Manu Kumar Jain, India head, Xiaomi, tells Sangeeta Tanwar how the Chinese smartphone maker won over the Indian market.
The meeting with Manu Kumar Jain, India head of Chinese smartphone maker Xiaomi, came through after a lot of back and forth on the venue and time.
He is flying down from Bengaluru to Delhi for a day. We decide to meet at The Taj Mahal Hotel, Mansingh Road, New Delhi, for a late morning tea.
I was looking forward to meeting Jain, knowing he would have a lot to talk about given Xiaomi's global success and the rapid strides it has made in the Indian smartphone market.
Indeed, Xiaomi has become so diverse in its product portfolio in China that it is almost unfair to call it a smartphone or even a tech company any more.
As I walk into the Emperor Lounge, the hotel's ground floor cafe, I receive a message that Jain's flight has been delayed due to fog. That essentially means I have an hour to kill.
By the time Jain arrives, I have finished my masala tea. Apologising profusely, he orders a glass of orange and carrot juice.
Sensing that he is a bit frazzled by the delay -- and the consequent changes in his schedule -- I open the conversation with an easy question: What led him to name his (now three-year-old) son Jordan?
Jain says it's after former US basketball star Michael Jordan, who is his favourite sportsperson.
"Even though I'm not a big sporty guy myself, I want my son to be active -- the name might just help him achieve that goal," Jain says with a smile.
Jain's personal and professional lives appear closely intertwined.
He moved out of online marketplace Jabong, which he co-founded, in 2014 when he and his wife Minu were expecting their first child.
He moved back to Bengaluru (from Delhi) to be with his wife and spent about a year figuring out his next move.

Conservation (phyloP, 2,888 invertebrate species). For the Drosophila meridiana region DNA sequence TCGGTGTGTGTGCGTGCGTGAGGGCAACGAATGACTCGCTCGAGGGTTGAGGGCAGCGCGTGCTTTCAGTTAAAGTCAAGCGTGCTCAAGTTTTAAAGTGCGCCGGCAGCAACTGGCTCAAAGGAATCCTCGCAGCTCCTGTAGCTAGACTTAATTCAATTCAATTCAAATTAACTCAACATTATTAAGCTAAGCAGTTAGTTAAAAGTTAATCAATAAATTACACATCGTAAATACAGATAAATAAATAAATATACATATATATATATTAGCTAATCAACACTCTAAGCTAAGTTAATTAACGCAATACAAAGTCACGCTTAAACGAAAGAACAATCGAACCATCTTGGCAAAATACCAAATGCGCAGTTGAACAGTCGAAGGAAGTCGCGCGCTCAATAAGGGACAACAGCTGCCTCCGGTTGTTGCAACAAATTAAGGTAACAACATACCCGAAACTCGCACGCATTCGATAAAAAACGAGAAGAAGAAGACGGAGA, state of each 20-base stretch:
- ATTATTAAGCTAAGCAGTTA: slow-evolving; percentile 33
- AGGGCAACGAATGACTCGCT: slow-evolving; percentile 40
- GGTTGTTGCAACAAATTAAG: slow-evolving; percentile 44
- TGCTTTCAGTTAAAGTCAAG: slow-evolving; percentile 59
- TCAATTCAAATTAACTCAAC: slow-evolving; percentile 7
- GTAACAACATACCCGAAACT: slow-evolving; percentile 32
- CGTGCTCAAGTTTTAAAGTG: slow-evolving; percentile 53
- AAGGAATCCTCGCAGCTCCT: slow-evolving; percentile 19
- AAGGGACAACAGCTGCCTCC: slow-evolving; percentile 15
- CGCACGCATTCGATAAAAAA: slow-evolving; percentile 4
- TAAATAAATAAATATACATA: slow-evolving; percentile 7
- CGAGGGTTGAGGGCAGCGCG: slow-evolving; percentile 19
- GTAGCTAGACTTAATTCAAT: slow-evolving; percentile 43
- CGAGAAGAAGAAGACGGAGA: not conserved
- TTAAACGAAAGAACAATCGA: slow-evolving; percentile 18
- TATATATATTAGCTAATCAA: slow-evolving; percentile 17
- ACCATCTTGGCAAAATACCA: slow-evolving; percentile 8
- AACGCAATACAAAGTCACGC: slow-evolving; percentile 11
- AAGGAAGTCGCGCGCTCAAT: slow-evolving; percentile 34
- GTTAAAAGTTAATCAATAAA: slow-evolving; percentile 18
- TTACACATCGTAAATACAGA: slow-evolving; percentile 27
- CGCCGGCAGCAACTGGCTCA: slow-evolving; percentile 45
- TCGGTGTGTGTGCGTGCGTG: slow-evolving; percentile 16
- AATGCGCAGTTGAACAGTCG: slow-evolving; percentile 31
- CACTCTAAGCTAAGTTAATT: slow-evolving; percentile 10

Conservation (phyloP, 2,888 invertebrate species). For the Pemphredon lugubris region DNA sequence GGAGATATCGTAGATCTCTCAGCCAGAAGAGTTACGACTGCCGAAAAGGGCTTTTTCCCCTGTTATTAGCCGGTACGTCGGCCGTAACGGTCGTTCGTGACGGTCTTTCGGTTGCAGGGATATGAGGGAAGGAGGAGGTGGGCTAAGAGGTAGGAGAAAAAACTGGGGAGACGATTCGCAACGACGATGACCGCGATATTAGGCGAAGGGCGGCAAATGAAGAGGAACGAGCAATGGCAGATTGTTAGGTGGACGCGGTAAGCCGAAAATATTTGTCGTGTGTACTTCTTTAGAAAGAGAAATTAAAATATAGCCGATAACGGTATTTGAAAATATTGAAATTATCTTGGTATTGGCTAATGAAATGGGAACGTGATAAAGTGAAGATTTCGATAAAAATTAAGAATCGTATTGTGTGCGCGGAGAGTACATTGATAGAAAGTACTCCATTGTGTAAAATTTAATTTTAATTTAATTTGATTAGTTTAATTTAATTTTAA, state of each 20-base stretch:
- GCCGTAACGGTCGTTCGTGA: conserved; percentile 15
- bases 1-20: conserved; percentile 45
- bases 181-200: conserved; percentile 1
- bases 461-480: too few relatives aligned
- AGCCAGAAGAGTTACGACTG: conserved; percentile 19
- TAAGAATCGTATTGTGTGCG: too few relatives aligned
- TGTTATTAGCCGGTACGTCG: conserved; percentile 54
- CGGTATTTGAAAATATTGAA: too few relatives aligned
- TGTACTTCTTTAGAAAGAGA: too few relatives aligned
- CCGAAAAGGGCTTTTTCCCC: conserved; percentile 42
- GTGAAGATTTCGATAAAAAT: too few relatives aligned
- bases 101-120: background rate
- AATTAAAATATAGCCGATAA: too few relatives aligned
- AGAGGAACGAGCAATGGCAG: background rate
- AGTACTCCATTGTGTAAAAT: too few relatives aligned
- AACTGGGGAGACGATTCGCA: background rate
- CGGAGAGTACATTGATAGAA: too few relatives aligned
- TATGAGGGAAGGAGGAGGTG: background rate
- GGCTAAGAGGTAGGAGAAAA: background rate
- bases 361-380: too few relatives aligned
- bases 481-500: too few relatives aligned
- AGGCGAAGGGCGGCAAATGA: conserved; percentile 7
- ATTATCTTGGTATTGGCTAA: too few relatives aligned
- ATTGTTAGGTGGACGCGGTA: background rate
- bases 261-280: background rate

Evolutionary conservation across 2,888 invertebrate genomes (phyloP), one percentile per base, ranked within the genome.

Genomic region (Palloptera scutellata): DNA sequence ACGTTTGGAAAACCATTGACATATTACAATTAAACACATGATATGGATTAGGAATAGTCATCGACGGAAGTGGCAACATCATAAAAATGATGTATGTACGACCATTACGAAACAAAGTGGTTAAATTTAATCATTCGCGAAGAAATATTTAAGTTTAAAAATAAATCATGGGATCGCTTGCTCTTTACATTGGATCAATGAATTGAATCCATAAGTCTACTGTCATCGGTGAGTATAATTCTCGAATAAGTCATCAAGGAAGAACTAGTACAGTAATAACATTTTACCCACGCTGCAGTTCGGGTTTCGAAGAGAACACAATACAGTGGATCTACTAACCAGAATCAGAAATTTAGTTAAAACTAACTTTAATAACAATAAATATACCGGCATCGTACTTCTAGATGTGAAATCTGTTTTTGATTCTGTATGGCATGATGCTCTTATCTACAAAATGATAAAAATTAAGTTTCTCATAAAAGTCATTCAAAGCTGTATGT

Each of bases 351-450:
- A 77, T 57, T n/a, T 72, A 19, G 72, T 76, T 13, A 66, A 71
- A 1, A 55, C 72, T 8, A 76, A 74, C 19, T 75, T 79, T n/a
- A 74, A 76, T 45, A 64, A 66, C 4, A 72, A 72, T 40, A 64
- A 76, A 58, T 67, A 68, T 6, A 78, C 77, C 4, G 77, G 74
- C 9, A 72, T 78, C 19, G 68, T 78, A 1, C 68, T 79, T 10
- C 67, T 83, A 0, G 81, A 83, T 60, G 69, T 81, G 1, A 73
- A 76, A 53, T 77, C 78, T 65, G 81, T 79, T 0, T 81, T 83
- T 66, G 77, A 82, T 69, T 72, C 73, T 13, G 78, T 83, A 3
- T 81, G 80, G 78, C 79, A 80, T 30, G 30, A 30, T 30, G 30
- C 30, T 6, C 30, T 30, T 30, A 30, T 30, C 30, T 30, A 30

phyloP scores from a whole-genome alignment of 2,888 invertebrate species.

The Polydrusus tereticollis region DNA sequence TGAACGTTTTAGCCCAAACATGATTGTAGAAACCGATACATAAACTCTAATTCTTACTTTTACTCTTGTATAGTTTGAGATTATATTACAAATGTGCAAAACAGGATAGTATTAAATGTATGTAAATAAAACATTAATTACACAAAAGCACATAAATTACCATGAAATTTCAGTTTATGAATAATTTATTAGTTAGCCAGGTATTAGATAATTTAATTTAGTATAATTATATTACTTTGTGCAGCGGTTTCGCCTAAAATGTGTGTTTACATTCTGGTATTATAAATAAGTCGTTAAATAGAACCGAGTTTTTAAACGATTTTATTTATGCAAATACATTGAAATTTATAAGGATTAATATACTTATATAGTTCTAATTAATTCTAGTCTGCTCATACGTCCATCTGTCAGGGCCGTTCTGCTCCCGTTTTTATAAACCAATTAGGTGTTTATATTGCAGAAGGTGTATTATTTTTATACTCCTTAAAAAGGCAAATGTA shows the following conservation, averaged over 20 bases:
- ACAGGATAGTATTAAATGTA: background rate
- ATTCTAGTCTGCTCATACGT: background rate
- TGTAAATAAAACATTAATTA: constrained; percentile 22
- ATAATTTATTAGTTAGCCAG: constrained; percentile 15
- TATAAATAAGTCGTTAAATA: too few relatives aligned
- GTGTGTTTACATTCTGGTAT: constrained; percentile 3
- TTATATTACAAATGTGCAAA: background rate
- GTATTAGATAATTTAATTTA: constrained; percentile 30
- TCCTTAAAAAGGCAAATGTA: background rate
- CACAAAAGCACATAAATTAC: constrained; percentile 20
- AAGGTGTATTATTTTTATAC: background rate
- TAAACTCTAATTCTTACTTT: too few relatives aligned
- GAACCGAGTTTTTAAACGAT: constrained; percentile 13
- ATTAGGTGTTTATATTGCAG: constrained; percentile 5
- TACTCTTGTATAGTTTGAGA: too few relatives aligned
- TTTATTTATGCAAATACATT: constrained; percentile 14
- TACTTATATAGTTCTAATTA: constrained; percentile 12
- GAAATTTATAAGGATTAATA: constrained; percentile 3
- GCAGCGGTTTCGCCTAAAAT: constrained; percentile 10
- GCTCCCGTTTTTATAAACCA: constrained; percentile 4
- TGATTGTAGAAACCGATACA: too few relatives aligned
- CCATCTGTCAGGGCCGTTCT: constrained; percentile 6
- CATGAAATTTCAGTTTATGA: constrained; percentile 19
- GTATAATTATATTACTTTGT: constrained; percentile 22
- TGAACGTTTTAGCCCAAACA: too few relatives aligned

His wife's stint with phone maker Nokia and his own interest in e-commerce made him scout for opportunities in these sectors.
He had also been reading about Xiaomi at that time and had marvelled at the quick strides made by the brand in China.
Naveen Tewari, chief executive officer, InMobi, and an ex-colleague from McKinsey & Company, knew Xiaomi co-founder Bin Lin, and put the two in touch.
A short trip to China and a series of informal talks later, Xiaomi approached Jain to launch its India operations.
Xiaomi was a late comer. But it did catch up quite fast: The brand sold more than two million devices in India in the third quarter this year, which translates into a year-on-year growth of more than 150%. Jain announced that in a tweet last month.
That was also the highest sales Xiaomi has registered in India since it entered the market in July 2014.
So what did he and his team do differently to build such momentum?
Sipping his juice and taking a few quick bites of the cookies laid out on an immaculate tray before us, Jain says that when he sees an idea he asks two questions: Is it scalable? Is the idea sustainable?
If the answer to both these questions is yes, he takes up the idea as a challenge.
Xiaomi, known in India for its value-for-money mobile phones like the Redmi 3S and Redmi 3S Prime, started small in the country, restricting itself to the fast-growing online market.
It launched its products exclusively on Flipkart. Once it perfected the online sales model on the platform, the brand scaled up its operations and today sells through six e-commerce platforms.
"In most cases leaders only think about the scalability of an idea, missing the sustainability aspect. While taking a business decision one needs to ask, does the move lend itself to easy replication; will competitors be able to move in quickly and copy your template?"